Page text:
Cormac McCarthys style is fashioned after the styles of William Faulkner and Ernest Hemingway (among others), with long sentences, plain descriptions, simple dialogue and a very un-stylized style. This can be somewhat of a turn off, as individual sentences can sometimes run to almost half a page. It's an interesting technique that does take a little getting used too. The lack of punctuation besides the occasional comma, periods and apostrophes is also interesting and really speeds up the reading. I never noticed before how much punctuation can slow you down when reading before reading McCarthy.

I don't like giving away stories and plots in my reviews, so there's no spoilers here. I will touch on a few key points though: firstly, McCarthy is master of dialogue and showing what really makes people tick inside through simple observation. He really and truly is a master at his craft. Simplicity in the modern world is an almost bygone quality, but McCarthy has it down like few others ever have. While not as heartbreaking as his most recent work The Road, lots of emotion can be felt through the sparse and sometimes harsh dialogue. There's also a good amount of philosophizing to be found here, in long and drawn out sentences. Some of it really struck a chord inside me, some of it seemed to be more or less rambling, but all of it at least sounds good. I don't mind rambling about nothing, so long as it is conveyed in an interesting way.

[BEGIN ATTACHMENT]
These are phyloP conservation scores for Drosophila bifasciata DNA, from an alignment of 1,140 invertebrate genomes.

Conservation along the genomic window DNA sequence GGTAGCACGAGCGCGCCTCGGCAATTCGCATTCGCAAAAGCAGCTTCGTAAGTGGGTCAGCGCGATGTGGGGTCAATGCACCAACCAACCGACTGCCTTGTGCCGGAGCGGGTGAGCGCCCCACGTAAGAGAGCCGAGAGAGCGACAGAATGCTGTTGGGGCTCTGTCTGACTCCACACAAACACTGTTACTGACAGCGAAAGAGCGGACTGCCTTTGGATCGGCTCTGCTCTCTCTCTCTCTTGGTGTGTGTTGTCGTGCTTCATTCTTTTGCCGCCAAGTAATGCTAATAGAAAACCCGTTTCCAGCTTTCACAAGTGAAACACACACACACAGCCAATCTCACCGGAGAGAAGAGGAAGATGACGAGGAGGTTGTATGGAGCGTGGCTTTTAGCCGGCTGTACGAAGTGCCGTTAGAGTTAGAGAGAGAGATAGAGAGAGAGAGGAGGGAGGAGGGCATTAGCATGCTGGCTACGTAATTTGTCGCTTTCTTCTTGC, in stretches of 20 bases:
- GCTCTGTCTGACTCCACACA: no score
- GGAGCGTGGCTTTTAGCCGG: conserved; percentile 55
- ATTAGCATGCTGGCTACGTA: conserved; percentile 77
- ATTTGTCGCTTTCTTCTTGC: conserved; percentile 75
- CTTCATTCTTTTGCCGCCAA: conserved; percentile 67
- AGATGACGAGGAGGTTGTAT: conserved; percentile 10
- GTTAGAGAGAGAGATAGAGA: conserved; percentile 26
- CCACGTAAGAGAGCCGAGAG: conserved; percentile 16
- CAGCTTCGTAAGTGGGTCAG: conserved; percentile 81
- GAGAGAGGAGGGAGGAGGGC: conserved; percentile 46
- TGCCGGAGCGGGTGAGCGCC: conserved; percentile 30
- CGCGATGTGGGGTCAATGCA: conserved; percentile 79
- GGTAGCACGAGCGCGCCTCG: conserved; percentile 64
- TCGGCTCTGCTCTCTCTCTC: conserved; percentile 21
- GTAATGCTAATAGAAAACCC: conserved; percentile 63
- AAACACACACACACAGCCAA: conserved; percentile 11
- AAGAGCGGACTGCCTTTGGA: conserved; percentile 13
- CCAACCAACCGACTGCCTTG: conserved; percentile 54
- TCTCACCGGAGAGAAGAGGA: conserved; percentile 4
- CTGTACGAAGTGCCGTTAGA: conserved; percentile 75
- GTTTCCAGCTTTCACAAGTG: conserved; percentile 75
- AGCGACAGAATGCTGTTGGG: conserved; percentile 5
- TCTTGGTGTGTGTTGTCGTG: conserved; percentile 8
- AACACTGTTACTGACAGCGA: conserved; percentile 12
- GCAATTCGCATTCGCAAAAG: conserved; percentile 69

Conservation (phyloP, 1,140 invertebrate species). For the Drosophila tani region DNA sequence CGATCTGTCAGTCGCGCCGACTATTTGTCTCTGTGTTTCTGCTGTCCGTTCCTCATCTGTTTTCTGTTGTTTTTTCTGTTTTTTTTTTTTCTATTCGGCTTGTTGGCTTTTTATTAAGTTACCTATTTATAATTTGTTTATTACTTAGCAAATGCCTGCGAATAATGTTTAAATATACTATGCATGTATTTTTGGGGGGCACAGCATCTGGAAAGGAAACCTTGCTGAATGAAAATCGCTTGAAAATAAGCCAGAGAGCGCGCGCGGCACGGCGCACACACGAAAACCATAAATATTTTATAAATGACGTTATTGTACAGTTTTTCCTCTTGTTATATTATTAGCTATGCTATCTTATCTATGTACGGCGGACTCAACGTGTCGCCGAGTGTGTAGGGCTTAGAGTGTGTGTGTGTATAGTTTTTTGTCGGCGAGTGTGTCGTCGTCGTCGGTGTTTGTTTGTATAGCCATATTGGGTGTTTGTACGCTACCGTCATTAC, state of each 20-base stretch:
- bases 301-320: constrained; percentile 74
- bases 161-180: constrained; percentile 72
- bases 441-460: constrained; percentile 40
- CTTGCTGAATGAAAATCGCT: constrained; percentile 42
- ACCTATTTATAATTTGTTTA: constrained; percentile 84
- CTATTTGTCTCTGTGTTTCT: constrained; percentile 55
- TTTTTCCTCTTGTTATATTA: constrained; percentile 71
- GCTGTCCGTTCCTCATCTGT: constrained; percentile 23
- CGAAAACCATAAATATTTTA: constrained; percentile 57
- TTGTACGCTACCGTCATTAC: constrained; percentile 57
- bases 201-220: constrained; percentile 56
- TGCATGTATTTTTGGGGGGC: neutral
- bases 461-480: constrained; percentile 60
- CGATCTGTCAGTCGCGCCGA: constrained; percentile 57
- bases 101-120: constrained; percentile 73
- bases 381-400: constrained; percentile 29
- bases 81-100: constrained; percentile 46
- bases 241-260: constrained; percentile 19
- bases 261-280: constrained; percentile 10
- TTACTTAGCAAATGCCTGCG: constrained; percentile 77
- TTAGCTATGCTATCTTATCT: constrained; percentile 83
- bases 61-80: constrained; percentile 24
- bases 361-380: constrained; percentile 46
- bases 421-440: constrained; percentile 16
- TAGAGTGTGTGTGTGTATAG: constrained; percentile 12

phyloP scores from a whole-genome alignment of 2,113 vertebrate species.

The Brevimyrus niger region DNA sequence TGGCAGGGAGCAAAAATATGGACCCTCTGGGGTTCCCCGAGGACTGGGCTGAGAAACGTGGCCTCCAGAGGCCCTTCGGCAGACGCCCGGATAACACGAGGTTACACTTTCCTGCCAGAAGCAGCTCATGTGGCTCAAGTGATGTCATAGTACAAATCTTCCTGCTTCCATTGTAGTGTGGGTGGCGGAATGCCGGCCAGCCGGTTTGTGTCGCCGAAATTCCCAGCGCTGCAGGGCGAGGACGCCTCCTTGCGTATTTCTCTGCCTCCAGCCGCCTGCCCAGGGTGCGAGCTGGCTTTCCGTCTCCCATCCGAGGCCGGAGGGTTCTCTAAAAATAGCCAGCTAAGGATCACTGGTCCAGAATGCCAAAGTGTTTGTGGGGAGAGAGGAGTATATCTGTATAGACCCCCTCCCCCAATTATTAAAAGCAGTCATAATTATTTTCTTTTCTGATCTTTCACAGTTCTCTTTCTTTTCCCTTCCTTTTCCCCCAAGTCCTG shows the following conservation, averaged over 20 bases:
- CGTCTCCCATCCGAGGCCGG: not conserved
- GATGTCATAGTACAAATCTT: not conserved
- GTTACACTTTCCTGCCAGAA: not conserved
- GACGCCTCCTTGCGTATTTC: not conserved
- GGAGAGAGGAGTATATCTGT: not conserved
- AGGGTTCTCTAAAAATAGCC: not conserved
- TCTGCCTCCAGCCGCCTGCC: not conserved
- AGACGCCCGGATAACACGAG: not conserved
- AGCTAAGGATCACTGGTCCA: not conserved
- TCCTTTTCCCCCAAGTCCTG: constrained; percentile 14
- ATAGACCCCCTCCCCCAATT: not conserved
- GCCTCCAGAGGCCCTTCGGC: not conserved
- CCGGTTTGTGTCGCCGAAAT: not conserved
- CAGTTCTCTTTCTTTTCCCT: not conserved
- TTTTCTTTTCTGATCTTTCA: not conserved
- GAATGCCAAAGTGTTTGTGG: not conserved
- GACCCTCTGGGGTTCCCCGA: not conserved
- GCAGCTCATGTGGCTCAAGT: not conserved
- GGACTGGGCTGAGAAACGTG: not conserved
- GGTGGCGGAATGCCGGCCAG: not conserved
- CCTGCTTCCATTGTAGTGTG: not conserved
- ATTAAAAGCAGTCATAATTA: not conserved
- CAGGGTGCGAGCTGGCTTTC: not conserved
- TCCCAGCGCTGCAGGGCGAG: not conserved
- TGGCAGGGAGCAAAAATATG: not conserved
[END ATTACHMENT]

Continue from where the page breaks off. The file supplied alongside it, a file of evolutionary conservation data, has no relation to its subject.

All the Pretty Horses isn't for the faint of heart, despite it's deceptive title. There is a lot of harsh violence depicted in this mid 1900s western novel, and the dialogue between the various thieves, killers, criminals and innocents can be as terse and harsh as the descriptions of the surrounding Mexico/Texas landscape. While nothing to grotesque, those put off by stark looks at violence should be warned.

In conclusion, All the Pretty Horses is another evocative novel from Cormac McCarthy. Bleak, brutal and sparse in every way, I loved this book and am eager to begin the next in the trilogy.

Friday, June 18, 2010

Movie Review - The Book of Eli